The late Scott Fraser of Shubenacadie is still a race-track legend, with a large local and national following that he earned during his 12 years of professional stock car racing. Scott won the Maritime Modified Championship in 1992 and later, a pair of Maritime Association for Stock Car Racers (MASCAR) championships in 1996 and 1998. In 1999, he was named Nova Scotia Male Athlete of the Year. From there Fraser started racing against drivers from abroad, securing a set of wins at both the World Series of Asphalt Stock Racing and the International Pro Stock Car Challenge Championship. In 2001, Scott claimed the top prize at six notable American Speed Association (ASA) contests on the north-eastern seaboard. Scott finished first a final time that September – in front of hometown fans at the Scotia Speedworld track. In May 2004, Atlantic Cat, one of Scott’s sponsors, held a memorial event at that track in Scott’s name. This has become an annual race. Similarly, a memorial trophy was introduced before the New Year to be awarded to the winner of the Atlantic Cat 250.
For Xavierans and basketball fans alike, Theresa MacCuish of Balls Creek, Cape Breton, is the greatest women’s basketball player to have ever worn an X-Women jersey. During her first year of play (1991-92), she was the St. Francis Xavier and Canadian Interuniversity Sport (CIS) rookie of the year. Previously, none of the university’s female athletes had received these honours during the same year and none have since. Atlantic University Sport (AUS) named her rookie of the year in 1991 and most valuable player in 1992-93. Currently, only two former X-Women, including Theresa, have been recognized as the league’s top athletes. Throughout her university basketball career, MacCuish was recognized twice as a CIS all-Canadian, five times as an AUS all-star and four times as the university’s female athlete of the year. She graduated from StFX in 1995 with more than 2,000 career points, setting scoring records among X-Women and CIS athletes nation-wide. Theresa then advanced to a professional league in the U.K., where she capped off her career.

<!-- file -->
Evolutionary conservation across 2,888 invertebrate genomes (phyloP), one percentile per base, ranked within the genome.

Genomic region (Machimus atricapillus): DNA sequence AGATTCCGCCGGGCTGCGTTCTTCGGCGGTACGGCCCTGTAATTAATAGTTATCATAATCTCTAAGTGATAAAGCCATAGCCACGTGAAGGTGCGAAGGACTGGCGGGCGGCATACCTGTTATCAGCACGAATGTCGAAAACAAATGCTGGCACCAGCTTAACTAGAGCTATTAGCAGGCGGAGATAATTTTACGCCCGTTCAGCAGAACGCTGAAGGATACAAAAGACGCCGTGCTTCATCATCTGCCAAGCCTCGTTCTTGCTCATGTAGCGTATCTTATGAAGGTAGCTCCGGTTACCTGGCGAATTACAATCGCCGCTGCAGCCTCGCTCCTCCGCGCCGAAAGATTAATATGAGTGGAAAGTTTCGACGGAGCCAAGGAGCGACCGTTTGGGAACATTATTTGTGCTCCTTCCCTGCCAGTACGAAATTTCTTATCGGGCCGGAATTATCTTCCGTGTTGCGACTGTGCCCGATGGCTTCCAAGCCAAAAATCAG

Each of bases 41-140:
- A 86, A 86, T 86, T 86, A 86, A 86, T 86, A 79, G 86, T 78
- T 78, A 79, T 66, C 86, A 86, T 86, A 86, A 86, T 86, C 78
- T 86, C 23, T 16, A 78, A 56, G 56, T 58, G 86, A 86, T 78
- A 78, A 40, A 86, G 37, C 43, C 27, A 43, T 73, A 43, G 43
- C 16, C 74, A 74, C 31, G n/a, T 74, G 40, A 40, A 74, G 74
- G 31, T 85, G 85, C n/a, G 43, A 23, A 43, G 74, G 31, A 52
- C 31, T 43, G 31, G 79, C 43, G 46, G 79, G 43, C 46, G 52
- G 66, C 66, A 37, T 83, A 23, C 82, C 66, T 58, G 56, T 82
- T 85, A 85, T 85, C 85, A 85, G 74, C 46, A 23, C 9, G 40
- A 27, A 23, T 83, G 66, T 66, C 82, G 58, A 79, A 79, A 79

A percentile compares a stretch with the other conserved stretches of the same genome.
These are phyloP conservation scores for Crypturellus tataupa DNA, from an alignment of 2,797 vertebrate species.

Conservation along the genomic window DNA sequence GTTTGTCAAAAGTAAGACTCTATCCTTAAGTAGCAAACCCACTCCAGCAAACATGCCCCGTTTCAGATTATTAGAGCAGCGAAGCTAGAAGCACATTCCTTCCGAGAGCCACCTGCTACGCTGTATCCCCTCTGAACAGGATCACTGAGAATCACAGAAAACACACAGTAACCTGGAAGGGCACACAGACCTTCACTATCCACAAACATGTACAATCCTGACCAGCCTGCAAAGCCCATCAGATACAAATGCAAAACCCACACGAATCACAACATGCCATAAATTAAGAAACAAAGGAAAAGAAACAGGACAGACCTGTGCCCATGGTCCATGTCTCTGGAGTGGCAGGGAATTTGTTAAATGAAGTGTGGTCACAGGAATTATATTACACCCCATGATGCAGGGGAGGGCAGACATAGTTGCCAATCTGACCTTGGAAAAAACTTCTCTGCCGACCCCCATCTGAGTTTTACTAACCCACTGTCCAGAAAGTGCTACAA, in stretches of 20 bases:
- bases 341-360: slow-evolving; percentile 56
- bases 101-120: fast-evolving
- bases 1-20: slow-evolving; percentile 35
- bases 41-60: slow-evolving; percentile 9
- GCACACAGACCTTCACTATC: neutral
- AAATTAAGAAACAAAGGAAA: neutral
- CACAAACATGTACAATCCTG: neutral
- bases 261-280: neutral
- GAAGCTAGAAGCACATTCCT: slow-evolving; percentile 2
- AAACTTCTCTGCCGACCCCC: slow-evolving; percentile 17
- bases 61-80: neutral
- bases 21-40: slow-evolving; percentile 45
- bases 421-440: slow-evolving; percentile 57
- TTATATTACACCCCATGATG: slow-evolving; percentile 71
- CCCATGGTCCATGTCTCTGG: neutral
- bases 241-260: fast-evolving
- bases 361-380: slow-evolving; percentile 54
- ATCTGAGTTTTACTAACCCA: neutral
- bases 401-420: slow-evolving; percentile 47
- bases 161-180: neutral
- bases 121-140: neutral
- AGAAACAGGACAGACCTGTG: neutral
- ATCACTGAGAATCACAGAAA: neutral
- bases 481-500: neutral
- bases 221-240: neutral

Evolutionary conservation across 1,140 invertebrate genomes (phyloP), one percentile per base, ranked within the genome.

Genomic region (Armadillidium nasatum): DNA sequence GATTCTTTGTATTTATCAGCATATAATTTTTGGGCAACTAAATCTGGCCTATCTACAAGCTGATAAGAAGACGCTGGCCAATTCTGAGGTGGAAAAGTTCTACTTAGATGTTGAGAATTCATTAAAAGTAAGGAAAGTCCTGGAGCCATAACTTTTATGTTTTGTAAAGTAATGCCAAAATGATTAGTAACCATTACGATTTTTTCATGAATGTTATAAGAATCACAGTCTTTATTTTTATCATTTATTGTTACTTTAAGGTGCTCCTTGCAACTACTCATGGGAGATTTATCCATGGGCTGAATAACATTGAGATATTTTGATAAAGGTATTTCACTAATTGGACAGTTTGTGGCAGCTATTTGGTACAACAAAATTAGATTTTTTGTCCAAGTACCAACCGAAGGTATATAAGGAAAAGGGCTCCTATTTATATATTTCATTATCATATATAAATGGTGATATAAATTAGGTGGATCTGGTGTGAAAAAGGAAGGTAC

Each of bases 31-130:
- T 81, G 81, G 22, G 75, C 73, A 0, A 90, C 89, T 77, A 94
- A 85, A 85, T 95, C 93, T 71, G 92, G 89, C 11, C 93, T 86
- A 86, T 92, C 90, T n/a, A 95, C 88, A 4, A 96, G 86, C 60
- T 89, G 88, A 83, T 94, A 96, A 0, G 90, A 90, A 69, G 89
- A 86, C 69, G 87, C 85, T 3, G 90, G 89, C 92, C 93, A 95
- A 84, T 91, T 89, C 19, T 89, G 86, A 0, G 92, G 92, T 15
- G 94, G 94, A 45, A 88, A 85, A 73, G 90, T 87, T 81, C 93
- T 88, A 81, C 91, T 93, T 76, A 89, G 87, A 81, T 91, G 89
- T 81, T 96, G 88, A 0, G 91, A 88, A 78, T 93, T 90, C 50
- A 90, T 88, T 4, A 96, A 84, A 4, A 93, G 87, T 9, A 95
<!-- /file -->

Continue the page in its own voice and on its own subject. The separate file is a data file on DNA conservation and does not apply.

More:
Richard G. Munro, of Bridgewater, launched a record-setting nine-year track and field career in the late-sixties when he started competing at the university level for Dalhousie University. Richard claimed five consecutive Atlantic Canada Senior Open Cross-Country Championship titles and won numerous regional road races, finishing with record times. He triumphed at track and field meets in Nova Scotia and abroad, including a 1971 trip to Sao Paulo, Brazil, where he raced in a road race as the sole Canadian. Returning to Canada, he received the Climo Award (Male Athlete of the Year) from Dalhousie University during the 1972-73 academic year, the same year he won the Canadian Interuniversity Men’s Track and Field Championship. In 1974, he continued to succeed internationally, placing first in a 5,000-metre race and competing as a member of the 10,000-metre team at the West Australia Track & Field Championships. Throughout his career, he went undefeated in university races.